David Carson’s 2002 TV remake took the wonderfully sparse tale and busied it up with a clumsy new narrative ploy revolving around Detective John Mulchaey (David Keith) and his interviews with survivors of Carrie’s wraith, telling the tale through a combination of flashbacks. While the bulk of the story is the same, Carson and Bryan Fuller’s script "hips" things up with a whole new lexicon of slang to mirror "modern" teens speaking habits, including loads of "Yo's", "Aight's" and "What-everrrrrrrr's", set to a background of grating alterna-pop and rap songs. The film’s few saving graces are Carrie, herself, as Bettis’ certainly does fit the mold of King’s character, and further expands on the character’s insular nature with bizarre ticks and mannerisms that, unlike Spacek’s gentle-natured take on the character, hints at the truly disturbed personality barely masked by her mousy exterior.  I was also pleasantly surprised by the addition of some characters and plot points from the novel that weren’t used in either Kimberly Peirce or Brian De Palma’s versions of the film, making this a closer adaptation of King’s work (at least technically), but, sadly, whatever goodwill this afforded is pissed away by a terrible open ended conclusion that sets up the potential (and, thankfully that’s all it ever was) series which looked as though it would involve Carrie having Hulk-like adventures whilst traveling the country and avoiding the law.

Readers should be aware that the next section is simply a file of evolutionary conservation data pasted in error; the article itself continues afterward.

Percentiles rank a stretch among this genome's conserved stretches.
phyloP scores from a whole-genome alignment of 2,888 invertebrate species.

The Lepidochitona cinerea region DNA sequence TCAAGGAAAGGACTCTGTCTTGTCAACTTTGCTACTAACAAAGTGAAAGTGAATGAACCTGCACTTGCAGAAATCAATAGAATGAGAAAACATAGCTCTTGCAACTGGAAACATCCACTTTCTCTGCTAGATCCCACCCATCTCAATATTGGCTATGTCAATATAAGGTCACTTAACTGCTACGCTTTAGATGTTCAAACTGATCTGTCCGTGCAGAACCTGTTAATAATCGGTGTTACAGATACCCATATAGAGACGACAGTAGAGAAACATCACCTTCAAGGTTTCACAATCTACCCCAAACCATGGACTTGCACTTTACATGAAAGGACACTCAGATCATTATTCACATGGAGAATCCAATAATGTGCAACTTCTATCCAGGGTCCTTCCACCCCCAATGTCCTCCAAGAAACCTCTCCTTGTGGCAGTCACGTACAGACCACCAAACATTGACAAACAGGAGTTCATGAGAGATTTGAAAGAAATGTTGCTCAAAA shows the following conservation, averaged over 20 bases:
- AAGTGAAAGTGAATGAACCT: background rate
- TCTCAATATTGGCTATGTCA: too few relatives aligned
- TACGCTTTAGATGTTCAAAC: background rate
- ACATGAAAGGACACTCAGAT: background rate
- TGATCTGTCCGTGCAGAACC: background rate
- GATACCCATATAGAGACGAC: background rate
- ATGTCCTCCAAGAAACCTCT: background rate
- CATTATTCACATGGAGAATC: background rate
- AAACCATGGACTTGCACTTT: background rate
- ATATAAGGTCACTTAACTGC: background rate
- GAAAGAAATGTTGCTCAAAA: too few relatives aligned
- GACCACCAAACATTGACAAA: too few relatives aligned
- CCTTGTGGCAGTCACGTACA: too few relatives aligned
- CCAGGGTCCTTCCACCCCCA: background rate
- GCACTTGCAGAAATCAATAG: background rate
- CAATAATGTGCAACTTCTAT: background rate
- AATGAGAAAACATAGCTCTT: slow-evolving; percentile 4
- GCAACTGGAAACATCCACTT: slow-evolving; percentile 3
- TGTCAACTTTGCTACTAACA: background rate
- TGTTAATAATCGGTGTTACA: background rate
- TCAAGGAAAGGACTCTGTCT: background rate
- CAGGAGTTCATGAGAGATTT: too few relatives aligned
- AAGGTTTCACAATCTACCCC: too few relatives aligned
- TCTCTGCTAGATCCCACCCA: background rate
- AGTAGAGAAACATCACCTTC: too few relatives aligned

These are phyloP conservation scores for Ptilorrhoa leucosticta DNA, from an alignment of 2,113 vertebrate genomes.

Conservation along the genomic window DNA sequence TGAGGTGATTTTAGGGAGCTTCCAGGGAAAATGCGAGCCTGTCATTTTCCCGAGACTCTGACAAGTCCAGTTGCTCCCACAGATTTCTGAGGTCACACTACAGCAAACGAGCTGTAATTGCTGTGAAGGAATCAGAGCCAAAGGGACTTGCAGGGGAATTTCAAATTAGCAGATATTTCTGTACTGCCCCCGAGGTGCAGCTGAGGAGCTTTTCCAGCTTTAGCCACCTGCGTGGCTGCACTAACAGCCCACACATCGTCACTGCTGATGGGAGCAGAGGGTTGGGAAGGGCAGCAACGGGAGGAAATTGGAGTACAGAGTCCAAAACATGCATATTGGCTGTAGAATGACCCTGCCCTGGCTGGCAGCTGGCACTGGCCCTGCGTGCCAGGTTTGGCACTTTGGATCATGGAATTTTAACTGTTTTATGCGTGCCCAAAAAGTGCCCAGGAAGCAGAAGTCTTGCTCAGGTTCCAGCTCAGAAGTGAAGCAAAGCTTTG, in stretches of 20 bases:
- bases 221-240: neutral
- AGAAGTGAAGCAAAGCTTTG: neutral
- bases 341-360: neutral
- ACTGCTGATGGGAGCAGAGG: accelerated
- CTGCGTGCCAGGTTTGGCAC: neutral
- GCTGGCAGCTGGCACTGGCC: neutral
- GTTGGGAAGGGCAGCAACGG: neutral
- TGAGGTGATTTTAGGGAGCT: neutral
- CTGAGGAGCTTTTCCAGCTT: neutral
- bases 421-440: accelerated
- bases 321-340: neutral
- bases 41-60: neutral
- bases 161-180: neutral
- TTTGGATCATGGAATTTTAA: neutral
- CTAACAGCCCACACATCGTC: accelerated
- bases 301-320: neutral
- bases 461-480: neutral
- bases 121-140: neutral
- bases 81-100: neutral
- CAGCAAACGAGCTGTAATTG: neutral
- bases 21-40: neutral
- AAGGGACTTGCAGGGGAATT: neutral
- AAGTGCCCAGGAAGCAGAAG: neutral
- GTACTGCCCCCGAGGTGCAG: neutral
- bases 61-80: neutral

The film does have a few good moments, but, sadly, they are spread out over nearly two-and-a-half tedious hours that even the most forgiving of King fans will demand back by the time the end credits roll. The film's pacing is plodding at best, and not helped by the disorienting cinematography of Victor Goss whose style is a mélange of soft-sell coffee commercial and amateur wedding videography.

Just as with 2013’s offering, there was no need for a new Carrie back in 2002, either (and, at this rate, I’m assuming we’ll get another come 2023), especially one as poorly conceived as this one.